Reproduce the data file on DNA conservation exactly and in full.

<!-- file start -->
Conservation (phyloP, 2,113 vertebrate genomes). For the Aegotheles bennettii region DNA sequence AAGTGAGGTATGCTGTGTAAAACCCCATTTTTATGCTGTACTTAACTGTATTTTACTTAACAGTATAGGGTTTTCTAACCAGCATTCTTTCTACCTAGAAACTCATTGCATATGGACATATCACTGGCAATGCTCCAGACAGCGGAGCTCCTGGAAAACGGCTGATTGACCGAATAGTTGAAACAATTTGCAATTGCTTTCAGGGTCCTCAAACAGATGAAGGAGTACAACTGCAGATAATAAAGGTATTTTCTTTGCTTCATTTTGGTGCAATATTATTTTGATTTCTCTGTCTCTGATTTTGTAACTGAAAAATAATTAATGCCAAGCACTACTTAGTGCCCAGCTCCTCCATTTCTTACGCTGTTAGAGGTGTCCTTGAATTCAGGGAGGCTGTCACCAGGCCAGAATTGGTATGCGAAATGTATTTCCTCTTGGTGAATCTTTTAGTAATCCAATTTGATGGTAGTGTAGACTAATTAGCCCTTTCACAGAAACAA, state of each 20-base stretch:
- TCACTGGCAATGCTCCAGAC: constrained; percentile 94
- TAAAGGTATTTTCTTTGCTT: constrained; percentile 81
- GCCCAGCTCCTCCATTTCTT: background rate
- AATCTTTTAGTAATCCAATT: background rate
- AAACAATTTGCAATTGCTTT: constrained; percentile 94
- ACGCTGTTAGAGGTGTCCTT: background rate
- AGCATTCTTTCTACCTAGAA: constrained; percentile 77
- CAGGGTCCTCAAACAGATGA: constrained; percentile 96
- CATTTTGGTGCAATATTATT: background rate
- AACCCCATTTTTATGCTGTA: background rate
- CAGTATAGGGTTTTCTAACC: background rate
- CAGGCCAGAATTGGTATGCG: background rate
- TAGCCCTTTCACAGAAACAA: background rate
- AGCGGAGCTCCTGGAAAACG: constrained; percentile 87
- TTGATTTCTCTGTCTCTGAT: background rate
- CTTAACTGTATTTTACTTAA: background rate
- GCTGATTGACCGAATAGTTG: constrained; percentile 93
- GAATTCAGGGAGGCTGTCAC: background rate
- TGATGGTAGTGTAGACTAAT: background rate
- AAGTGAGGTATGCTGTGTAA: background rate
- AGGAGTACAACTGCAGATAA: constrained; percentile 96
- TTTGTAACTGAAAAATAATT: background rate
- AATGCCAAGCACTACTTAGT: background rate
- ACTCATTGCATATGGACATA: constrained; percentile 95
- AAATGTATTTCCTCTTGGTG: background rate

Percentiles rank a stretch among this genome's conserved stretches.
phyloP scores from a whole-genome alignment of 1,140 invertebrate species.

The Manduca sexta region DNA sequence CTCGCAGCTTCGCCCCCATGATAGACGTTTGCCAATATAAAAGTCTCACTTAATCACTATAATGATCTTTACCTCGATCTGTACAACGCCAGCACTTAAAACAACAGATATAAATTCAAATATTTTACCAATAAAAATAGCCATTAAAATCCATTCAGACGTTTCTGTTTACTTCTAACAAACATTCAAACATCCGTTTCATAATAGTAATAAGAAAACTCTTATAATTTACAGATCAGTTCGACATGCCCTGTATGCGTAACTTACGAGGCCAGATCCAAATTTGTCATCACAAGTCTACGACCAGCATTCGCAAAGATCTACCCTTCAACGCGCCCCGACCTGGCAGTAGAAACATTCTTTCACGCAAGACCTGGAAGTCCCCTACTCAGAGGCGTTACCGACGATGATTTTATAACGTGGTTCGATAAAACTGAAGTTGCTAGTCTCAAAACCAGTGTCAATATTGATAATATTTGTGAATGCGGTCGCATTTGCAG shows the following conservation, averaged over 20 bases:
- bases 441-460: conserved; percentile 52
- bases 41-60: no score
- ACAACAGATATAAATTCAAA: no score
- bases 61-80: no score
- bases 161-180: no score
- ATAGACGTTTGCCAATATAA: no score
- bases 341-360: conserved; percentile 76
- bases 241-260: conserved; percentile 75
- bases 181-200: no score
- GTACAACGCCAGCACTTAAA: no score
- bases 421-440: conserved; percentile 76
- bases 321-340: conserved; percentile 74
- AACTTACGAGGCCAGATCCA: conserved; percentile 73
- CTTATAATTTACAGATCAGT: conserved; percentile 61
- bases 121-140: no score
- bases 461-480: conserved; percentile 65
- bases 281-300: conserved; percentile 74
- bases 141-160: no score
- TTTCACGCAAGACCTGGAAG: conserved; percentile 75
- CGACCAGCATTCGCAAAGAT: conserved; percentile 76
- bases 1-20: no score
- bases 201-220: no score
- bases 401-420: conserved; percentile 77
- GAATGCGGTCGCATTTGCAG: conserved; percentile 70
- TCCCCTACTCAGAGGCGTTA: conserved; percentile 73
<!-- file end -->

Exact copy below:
Conservation (phyloP, 2,113 vertebrate genomes). For the Aegotheles bennettii region DNA sequence AAGTGAGGTATGCTGTGTAAAACCCCATTTTTATGCTGTACTTAACTGTATTTTACTTAACAGTATAGGGTTTTCTAACCAGCATTCTTTCTACCTAGAAACTCATTGCATATGGACATATCACTGGCAATGCTCCAGACAGCGGAGCTCCTGGAAAACGGCTGATTGACCGAATAGTTGAAACAATTTGCAATTGCTTTCAGGGTCCTCAAACAGATGAAGGAGTACAACTGCAGATAATAAAGGTATTTTCTTTGCTTCATTTTGGTGCAATATTATTTTGATTTCTCTGTCTCTGATTTTGTAACTGAAAAATAATTAATGCCAAGCACTACTTAGTGCCCAGCTCCTCCATTTCTTACGCTGTTAGAGGTGTCCTTGAATTCAGGGAGGCTGTCACCAGGCCAGAATTGGTATGCGAAATGTATTTCCTCTTGGTGAATCTTTTAGTAATCCAATTTGATGGTAGTGTAGACTAATTAGCCCTTTCACAGAAACAA, state of each 20-base stretch:
- TCACTGGCAATGCTCCAGAC: constrained; percentile 94
- TAAAGGTATTTTCTTTGCTT: constrained; percentile 81
- GCCCAGCTCCTCCATTTCTT: background rate
- AATCTTTTAGTAATCCAATT: background rate
- AAACAATTTGCAATTGCTTT: constrained; percentile 94
- ACGCTGTTAGAGGTGTCCTT: background rate
- AGCATTCTTTCTACCTAGAA: constrained; percentile 77
- CAGGGTCCTCAAACAGATGA: constrained; percentile 96
- CATTTTGGTGCAATATTATT: background rate
- AACCCCATTTTTATGCTGTA: background rate
- CAGTATAGGGTTTTCTAACC: background rate
- CAGGCCAGAATTGGTATGCG: background rate
- TAGCCCTTTCACAGAAACAA: background rate
- AGCGGAGCTCCTGGAAAACG: constrained; percentile 87
- TTGATTTCTCTGTCTCTGAT: background rate
- CTTAACTGTATTTTACTTAA: background rate
- GCTGATTGACCGAATAGTTG: constrained; percentile 93
- GAATTCAGGGAGGCTGTCAC: background rate
- TGATGGTAGTGTAGACTAAT: background rate
- AAGTGAGGTATGCTGTGTAA: background rate
- AGGAGTACAACTGCAGATAA: constrained; percentile 96
- TTTGTAACTGAAAAATAATT: background rate
- AATGCCAAGCACTACTTAGT: background rate
- ACTCATTGCATATGGACATA: constrained; percentile 95
- AAATGTATTTCCTCTTGGTG: background rate

Percentiles rank a stretch among this genome's conserved stretches.
phyloP scores from a whole-genome alignment of 1,140 invertebrate species.

The Manduca sexta region DNA sequence CTCGCAGCTTCGCCCCCATGATAGACGTTTGCCAATATAAAAGTCTCACTTAATCACTATAATGATCTTTACCTCGATCTGTACAACGCCAGCACTTAAAACAACAGATATAAATTCAAATATTTTACCAATAAAAATAGCCATTAAAATCCATTCAGACGTTTCTGTTTACTTCTAACAAACATTCAAACATCCGTTTCATAATAGTAATAAGAAAACTCTTATAATTTACAGATCAGTTCGACATGCCCTGTATGCGTAACTTACGAGGCCAGATCCAAATTTGTCATCACAAGTCTACGACCAGCATTCGCAAAGATCTACCCTTCAACGCGCCCCGACCTGGCAGTAGAAACATTCTTTCACGCAAGACCTGGAAGTCCCCTACTCAGAGGCGTTACCGACGATGATTTTATAACGTGGTTCGATAAAACTGAAGTTGCTAGTCTCAAAACCAGTGTCAATATTGATAATATTTGTGAATGCGGTCGCATTTGCAG shows the following conservation, averaged over 20 bases:
- bases 441-460: conserved; percentile 52
- bases 41-60: no score
- ACAACAGATATAAATTCAAA: no score
- bases 61-80: no score
- bases 161-180: no score
- ATAGACGTTTGCCAATATAA: no score
- bases 341-360: conserved; percentile 76
- bases 241-260: conserved; percentile 75
- bases 181-200: no score
- GTACAACGCCAGCACTTAAA: no score
- bases 421-440: conserved; percentile 76
- bases 321-340: conserved; percentile 74
- AACTTACGAGGCCAGATCCA: conserved; percentile 73
- CTTATAATTTACAGATCAGT: conserved; percentile 61
- bases 121-140: no score
- bases 461-480: conserved; percentile 65
- bases 281-300: conserved; percentile 74
- bases 141-160: no score
- TTTCACGCAAGACCTGGAAG: conserved; percentile 75
- CGACCAGCATTCGCAAAGAT: conserved; percentile 76
- bases 1-20: no score
- bases 201-220: no score
- bases 401-420: conserved; percentile 77
- GAATGCGGTCGCATTTGCAG: conserved; percentile 70
- TCCCCTACTCAGAGGCGTTA: conserved; percentile 73